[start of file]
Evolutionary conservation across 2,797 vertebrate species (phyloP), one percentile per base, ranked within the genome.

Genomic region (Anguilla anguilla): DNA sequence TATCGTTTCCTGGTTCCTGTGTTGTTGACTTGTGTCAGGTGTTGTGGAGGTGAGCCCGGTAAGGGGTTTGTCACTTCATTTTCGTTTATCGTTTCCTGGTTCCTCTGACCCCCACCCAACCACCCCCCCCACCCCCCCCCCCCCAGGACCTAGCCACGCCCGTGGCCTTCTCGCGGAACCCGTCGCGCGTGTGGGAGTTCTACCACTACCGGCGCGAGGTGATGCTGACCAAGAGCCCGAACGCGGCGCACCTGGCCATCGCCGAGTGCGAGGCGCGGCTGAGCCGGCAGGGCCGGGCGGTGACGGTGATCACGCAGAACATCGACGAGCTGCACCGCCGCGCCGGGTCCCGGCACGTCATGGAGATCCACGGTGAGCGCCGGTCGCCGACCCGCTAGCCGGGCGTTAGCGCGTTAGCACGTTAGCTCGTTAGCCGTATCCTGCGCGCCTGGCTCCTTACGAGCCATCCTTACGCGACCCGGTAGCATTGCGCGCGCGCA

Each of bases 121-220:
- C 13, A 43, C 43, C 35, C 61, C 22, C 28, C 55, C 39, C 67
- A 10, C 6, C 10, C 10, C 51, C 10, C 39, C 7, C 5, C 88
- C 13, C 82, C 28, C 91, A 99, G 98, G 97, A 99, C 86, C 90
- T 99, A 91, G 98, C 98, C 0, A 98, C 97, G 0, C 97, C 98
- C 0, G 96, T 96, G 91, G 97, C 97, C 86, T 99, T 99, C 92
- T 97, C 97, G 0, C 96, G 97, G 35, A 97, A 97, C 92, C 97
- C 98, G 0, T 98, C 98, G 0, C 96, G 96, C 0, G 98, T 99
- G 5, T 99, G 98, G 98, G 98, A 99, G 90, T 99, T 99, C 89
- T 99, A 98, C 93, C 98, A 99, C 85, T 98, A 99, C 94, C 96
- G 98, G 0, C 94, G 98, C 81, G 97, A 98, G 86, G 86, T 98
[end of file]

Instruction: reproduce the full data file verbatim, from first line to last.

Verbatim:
Evolutionary conservation across 2,797 vertebrate species (phyloP), one percentile per base, ranked within the genome.

Genomic region (Anguilla anguilla): DNA sequence TATCGTTTCCTGGTTCCTGTGTTGTTGACTTGTGTCAGGTGTTGTGGAGGTGAGCCCGGTAAGGGGTTTGTCACTTCATTTTCGTTTATCGTTTCCTGGTTCCTCTGACCCCCACCCAACCACCCCCCCCACCCCCCCCCCCCCAGGACCTAGCCACGCCCGTGGCCTTCTCGCGGAACCCGTCGCGCGTGTGGGAGTTCTACCACTACCGGCGCGAGGTGATGCTGACCAAGAGCCCGAACGCGGCGCACCTGGCCATCGCCGAGTGCGAGGCGCGGCTGAGCCGGCAGGGCCGGGCGGTGACGGTGATCACGCAGAACATCGACGAGCTGCACCGCCGCGCCGGGTCCCGGCACGTCATGGAGATCCACGGTGAGCGCCGGTCGCCGACCCGCTAGCCGGGCGTTAGCGCGTTAGCACGTTAGCTCGTTAGCCGTATCCTGCGCGCCTGGCTCCTTACGAGCCATCCTTACGCGACCCGGTAGCATTGCGCGCGCGCA

Each of bases 121-220:
- C 13, A 43, C 43, C 35, C 61, C 22, C 28, C 55, C 39, C 67
- A 10, C 6, C 10, C 10, C 51, C 10, C 39, C 7, C 5, C 88
- C 13, C 82, C 28, C 91, A 99, G 98, G 97, A 99, C 86, C 90
- T 99, A 91, G 98, C 98, C 0, A 98, C 97, G 0, C 97, C 98
- C 0, G 96, T 96, G 91, G 97, C 97, C 86, T 99, T 99, C 92
- T 97, C 97, G 0, C 96, G 97, G 35, A 97, A 97, C 92, C 97
- C 98, G 0, T 98, C 98, G 0, C 96, G 96, C 0, G 98, T 99
- G 5, T 99, G 98, G 98, G 98, A 99, G 90, T 99, T 99, C 89
- T 99, A 98, C 93, C 98, A 99, C 85, T 98, A 99, C 94, C 96
- G 98, G 0, C 94, G 98, C 81, G 97, A 98, G 86, G 86, T 98